Once the downloader successfully writes the attachment to disk, it sends an email with okey2 in the body and an attachment, named l.txt, containing 090. The same file is overwritten with 000 and the malware tries to retrieve another message. Again – if it works – the l.txt file is sent with body text of okey3. The content of the attachment is a directory and a filename. The malware moves the audev file to this filepath. Finally, the malware sends an email with a body message of okey4 and l.txt as attachment. It starts the executable — audev.exe and checks in the list of processes to see if one of them contains the string audev.

If a process with such a name is found, it sends a last email with okey5 as the body message and l.txt as the attachment. Finally, it deletes l.txt and set.txt, deletes the Windows registry key it created, and exits.

Delphi mail downloader

The main role of this downloader is to assess the importance of the compromised system and, if it is deemed important enough, to download and execute Zebrocy’s last downloader.

The binary is written in Delphi and packed with UPX. The complete definition of the TForm1 object can be found in its resource section and contains some configuration parameters used by the malware. The following sections focus on the initialization, capabilities, and network protocol of the downloader.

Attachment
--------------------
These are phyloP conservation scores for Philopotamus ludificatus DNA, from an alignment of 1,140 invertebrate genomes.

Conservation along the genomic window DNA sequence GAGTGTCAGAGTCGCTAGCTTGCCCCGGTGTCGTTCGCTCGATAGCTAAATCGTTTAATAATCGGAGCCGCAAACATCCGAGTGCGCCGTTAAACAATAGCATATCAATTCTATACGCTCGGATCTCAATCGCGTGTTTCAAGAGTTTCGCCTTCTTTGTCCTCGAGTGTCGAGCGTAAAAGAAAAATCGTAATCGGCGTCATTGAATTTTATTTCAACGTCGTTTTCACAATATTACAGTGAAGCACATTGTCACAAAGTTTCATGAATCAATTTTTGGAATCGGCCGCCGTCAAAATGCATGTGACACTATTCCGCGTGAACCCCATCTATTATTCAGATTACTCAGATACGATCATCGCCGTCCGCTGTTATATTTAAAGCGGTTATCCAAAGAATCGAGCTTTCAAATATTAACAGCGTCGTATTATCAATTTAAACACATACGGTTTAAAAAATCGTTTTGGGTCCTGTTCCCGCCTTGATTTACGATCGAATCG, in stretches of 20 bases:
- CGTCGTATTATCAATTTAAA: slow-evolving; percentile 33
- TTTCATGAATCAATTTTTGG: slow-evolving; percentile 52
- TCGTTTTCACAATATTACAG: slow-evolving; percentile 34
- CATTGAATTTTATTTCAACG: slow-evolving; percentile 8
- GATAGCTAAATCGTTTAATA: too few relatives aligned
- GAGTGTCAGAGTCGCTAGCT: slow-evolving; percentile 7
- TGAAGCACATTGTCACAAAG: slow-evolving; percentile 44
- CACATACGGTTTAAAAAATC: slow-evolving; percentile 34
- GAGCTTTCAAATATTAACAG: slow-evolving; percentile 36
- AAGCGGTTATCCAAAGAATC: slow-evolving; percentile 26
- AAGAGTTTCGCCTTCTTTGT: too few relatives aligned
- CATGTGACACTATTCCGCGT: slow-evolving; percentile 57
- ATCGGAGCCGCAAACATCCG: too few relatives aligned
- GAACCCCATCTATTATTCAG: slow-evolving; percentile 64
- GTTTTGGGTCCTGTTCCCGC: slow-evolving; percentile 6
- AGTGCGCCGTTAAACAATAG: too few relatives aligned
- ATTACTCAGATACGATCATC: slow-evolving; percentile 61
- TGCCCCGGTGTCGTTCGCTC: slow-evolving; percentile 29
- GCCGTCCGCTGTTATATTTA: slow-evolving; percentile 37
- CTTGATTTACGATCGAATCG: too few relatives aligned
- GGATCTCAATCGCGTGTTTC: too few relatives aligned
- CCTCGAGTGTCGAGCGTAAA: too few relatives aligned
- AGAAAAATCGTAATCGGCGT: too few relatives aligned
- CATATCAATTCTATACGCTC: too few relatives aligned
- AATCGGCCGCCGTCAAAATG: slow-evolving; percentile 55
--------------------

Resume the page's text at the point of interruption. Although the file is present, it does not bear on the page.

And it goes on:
Initialization

At the beginning, it decrypts a bunch of strings that are email addresses and passwords. The operator uses the AES ECB encryption algorithm. Each string is hex-encoded, with the first four bytes corresponding to the final size of the decrypted string (the decrypted strings may contain some padding at the end). There are two AES keys in the TForm1 object; the first one is used to encrypt data while the second is used to decrypt.

Emails and passwords are used by the operator to send commands to the malware and also to retrieve information harvested from the victim’s computer. The communication protocols are SMTP and POP3 – both of them over SSL. To use OpenSSL, the malware drops and uses two OpenSSL dynamic link libraries (DLLs): libeay32.dll (98c348cab0f835d6cf17c3a31cd5811f86c0388b) and ssleay32.dll (6d981d71895581dfb103170486b8614f7f203bdc).

Notice that all files are dropped in the malware’s working directory, C:\Users\Public\

The persistence is done during the first execution of the malware using a well-known technique, the “Logon scripts”. It creates a script file registration.bat and writes several strings from the TForm1 object. The final script is:

Last but not least, the malware creates an id, in the same way as seen in previous Zebrocy binaries. It retrieves the UserName via the GetUserNameW Windows API and prepends the volume serial number of the C:\ drive.